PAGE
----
Monthly Archives: October 2015

A new Lilloiconcha species

Micro mollusks are a neglected group (and not only in the Neotropics!). Araya & Aliaga (2015) have just described a new species of Lilloiconcha from Chile. It is L. lopezi from Region de Valparaiso, La Ligua, Los Molles.


The type material has been split between the Santa Barbara museum (holo- and 3 paratypes) and the Museo Paleontological de Caldera in Chile.

Araya, J.F. & Aliaga, J.A., 2015. A new species of Lilloiconcha Weyrauch, 1965 (Pulmonata: Charopidae) from central Chile. – Zootaxa 4007: 295-297.

New record of Polygyra from Guadeloupe

The introduction of Polygyra cereolus (Megerle von Mühlfeldt, 1816) on Guadeloupe is recorded in a paper by Laurent Charles (2014). The material was collected in 2013, but may have occurred already for some time on the island; new introductions in a fauna may remain unnoticed if the species is relatively small.


Charles, L., 2014. Signalement de Polygyra cereolus (Megerle von Mühlfeldt, 1816)(Mollusca: Gastropoda: Polygyridae) à la Guadeloupe (Petites-Antilles). – MalaCo 10: 5-6. (Available at

Non-marine molluscs on Saba

Saba is a small island in the Lesser Antilles, currently administrated as ‘overseas municipality’ of the Netherlands. The land snail fauna is known by haphazard collections and scattered publications. Van Leeuwen et al. (2015) have just published a checklist with 27 species of land and freshwater snails that may occur on the island, of which 9 species are new records for Saba.


This is a nice contribution and shows that even a small island in this region still can have malacological surprises.

Leeuwen, S. van, Boeken, M. & Hovestadt, A., 2015. De landslakken van Saba. – Spirula 404: 23-30.

Historical collecting trip to Cuba

Cuba has attracted the attention of shell collectors for a long time already. Only recently a historical account of one of such collecting trips to the island has appeared in three parts in consecutive issues of ‘American Conchologist’ (McGinty 2014, 2015a, b).


This most readable narrative is of a group of five Americans back in 1930, and gives both a nice impression of the situation on the island and the species that still could be collected during these days. The group consisted of three members of the McGinty family (Paul McGinty Sr., Paul McGinty Jr. [who wrote the narrative], Thomas McGinty), Maxwell Smith, and Frederick Barcroft. The story illustrates the hospitality of the Cubans they met, and the beauty of the island.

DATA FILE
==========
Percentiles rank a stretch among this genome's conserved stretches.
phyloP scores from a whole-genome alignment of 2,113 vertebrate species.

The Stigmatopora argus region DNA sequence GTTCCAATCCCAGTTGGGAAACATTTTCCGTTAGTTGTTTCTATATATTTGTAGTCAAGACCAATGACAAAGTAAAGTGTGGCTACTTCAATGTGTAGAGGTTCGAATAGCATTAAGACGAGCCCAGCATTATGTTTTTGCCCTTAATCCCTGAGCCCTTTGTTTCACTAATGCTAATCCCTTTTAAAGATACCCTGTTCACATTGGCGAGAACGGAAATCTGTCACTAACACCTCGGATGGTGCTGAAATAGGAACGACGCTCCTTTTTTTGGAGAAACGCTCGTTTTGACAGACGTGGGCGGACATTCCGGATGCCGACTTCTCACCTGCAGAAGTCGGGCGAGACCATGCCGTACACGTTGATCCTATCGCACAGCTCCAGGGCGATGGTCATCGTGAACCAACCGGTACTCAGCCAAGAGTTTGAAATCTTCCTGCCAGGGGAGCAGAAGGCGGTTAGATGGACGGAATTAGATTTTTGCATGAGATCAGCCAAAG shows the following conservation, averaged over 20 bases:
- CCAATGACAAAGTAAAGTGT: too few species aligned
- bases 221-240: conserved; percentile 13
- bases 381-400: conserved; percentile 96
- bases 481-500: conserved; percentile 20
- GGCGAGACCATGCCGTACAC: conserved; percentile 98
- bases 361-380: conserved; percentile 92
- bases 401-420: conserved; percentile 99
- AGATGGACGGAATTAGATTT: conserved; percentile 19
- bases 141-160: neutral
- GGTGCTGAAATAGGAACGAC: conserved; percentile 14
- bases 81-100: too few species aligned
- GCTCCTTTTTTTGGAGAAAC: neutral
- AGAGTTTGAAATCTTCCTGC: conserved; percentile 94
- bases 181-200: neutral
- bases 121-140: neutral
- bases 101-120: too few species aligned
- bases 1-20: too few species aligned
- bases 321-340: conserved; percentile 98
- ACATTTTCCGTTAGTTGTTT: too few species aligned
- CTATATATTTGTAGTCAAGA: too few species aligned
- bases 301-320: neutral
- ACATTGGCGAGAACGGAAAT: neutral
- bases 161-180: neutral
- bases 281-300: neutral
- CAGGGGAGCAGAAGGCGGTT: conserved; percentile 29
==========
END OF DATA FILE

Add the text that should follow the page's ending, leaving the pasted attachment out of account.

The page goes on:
The group visited several areas in western and central Cuba, and met with Carlos de la Torre, Carlos Aguayo, Pedro Bermudez, and several less well-known Cuban malacologists. They collected lots of shells, among them several Liguus, of which some forms were described as new by Clench.


Finally it should be mentioned that this story would still have rested in archives, if the late Dick Petit had not discovered and transcribed it. The articles were edited for the ‘American Conchologist’ by Emilio F. García and Emily H. Vokes.

McGinty, P.L., 2014. Shell collecting in Cuba. November 1930 [Part 1]. – American Conchologist 42 (4): 4-15.
McGinty, P.L., 2015a. Shell collecting in Cuba. November 1930 – Part 2. – American Conchologist 43 (1): 4-17.
McGinty, P.L., 2015b. Shell collecting in Cuba. November 1930 – Part 3. – American Conchologist 43 (2):

Arnaldo C. dos Santos Coelho (1932-2015)

Arnaldo Campos dos Santos Coelho was born on 15 September 1932. He studied biology at the Universidade Federal do Rio de Janeiro and entered the Museu Nacional as a student in the early 1950s. After his graduation he became responsible for the Malacology Section as Curator and was the advisor of students in several areas of malacology. During the 1990s he was acting Director of the Museu Nacional. In 1999 he received the title Professor Emeritus of Universidade Federal do Rio de Janeiro. He was a founding member of the Brazilian Society of Zoology (SBZ) and the Brazilian Society of Malacology (SBMa), being President of SBma for several years.